toy story

I’m a grown-up. I have bills, a car, a job, and I pay taxes. I can rent a car, drink legally, and I get flyers in the mail from AARP occasionally (too soon!). Definitely a grown-up. But I also cannot deny this:

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I’ll say right off the bat that only some of them are mine. About two-thirds of them. But it doesn’t matter where they originated, because I’d never get rid of any of the members of our Stuffed Animal Collective now. I look at that shelf in the closet and think, yep, you guys are going to be with us to the end. Don’t worry. If I have a home, you have a home.

I’m not generally sentimental. I don’t tend towards the gushy. But you can only watch Toy Story so many times (or Toy Story 2, or Toy Story 3) before you absorb the idea that toys have lives of their own. Granted, I was a particularly susceptible subject for this philosophy. I used to make up entire soap-opera-worthy stories about the lives and times of my crayons, and I had the 64-pack and the caddy and everything. It was like Falcon Crest meets Crayola in there. Burnt Sienna was such a tramp.

But I can tell you exactly when my problem solidified, and when I knew I’d never be able to get rid of another stuffed animal again. It was when I saw that scene in Toy Story 2 with Jessie the Cowgirl — you know the one, with the sad (is there any other kind?) Sarah McLachlan song, showing some heartless wench ditching her formerly beloved toy in exchange for nail polish and a pretty pink phone. Jessie basically gets put out with the trash. It’s gut-wrenching.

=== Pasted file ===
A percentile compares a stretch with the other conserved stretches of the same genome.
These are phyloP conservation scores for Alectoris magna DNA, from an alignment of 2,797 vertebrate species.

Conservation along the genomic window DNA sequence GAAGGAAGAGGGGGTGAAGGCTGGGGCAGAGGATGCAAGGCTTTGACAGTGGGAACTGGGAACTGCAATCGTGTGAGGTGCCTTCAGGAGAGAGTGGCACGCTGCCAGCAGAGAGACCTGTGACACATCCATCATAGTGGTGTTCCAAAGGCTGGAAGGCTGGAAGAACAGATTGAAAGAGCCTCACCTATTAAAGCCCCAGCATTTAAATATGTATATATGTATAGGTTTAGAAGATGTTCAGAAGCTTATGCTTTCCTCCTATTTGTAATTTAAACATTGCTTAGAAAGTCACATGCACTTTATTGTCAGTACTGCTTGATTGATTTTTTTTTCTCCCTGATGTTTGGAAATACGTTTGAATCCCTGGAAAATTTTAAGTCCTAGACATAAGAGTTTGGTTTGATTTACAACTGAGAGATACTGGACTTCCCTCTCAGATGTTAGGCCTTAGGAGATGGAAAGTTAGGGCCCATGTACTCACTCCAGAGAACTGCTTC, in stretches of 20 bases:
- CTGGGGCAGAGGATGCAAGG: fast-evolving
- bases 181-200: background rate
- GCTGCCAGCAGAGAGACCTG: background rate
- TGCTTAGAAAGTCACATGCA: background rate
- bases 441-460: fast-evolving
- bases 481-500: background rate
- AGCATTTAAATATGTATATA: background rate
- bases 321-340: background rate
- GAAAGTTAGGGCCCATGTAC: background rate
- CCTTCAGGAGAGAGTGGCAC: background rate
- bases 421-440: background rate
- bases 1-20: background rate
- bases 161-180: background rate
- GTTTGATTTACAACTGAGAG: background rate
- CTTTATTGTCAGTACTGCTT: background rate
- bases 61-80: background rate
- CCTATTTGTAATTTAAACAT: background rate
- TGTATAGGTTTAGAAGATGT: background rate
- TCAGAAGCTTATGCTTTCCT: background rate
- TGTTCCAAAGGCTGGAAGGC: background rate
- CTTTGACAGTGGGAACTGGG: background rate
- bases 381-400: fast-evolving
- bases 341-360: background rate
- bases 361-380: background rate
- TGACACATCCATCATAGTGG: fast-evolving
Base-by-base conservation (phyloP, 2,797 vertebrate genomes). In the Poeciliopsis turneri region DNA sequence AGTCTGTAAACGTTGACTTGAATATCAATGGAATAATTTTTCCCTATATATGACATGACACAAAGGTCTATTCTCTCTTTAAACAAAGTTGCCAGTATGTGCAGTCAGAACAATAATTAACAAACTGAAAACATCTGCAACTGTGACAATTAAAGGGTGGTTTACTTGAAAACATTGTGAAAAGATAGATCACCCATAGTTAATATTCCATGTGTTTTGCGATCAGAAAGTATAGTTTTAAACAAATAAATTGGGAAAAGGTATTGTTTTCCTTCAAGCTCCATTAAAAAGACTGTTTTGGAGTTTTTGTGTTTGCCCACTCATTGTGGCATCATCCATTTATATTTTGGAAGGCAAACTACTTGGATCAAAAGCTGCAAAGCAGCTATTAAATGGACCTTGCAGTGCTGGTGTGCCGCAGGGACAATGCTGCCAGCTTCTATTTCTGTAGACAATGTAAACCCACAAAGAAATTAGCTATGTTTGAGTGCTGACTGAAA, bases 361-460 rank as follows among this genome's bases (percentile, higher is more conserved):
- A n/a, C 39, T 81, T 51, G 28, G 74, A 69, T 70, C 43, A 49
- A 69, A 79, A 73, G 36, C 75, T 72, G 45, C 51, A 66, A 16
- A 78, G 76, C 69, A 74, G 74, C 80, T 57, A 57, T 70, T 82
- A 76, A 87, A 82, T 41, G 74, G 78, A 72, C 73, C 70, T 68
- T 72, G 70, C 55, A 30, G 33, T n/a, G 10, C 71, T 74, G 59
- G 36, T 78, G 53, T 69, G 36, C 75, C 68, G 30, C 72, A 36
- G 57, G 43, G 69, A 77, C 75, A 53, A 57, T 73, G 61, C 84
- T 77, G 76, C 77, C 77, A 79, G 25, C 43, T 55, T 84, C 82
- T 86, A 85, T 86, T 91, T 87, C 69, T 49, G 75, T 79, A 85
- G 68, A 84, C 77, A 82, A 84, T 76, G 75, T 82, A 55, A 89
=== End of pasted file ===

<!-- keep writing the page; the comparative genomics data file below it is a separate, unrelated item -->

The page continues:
So, that’s all there is to it. I can’t do that to a toy, even if it is just an inanimate object (well, most of the time). They’ll be with me til I die. Now, it goes without saying that new stuffed animal purchases are strictly verboten, except in exceptional circumstances. After all, FredCo can only support so many dependents. But on the Pixar fade to black in our house, these guys have nothing to worry about.

this isn’t our song

Dave and I have a song, a song I love, and one we’ll be dancing to at the wedding this weekend. This isn’t that song. 🙂 But it’s a very nice one. And I think we’re going to have lots of songs over the years — songs for singing along to in the car, songs for dancing, songs that make us laugh. I have a feeling this song is always going to remind me of the year we got married, and all the happiness I know is going to come. It also makes me think of all the wonderful couples I know, the ones whose happiness makes me smile, and how very much I wish them the best. And if this all seems a little sappy, well, I’m three days out, here. 🙂 You should kind of expect it.

C-SPAN puts its full archives online

From The New York Times:

Researchers, political satirists and partisan mudslingers, take note: C-Span has uploaded virtually every minute of its video archives to the Internet. The archives, at C-SpanVideo.org, cover 23 years of history and five presidential administrations and are sure to provide new fodder for pundits and politicians alike.

Wow. That’s… a lot of video. Instantly I’m curious as to how well it’s indexed and searchable. Is it really accessible, or just thrown up there on the web willy-nilly? Like Rachel Maddow said in the article linked above, will it be “like being able to Google political history using the ‘I Feel Lucky’ button every time,” or will it be a more useful research tool? Did interns at The Daily Show just get a lucky break?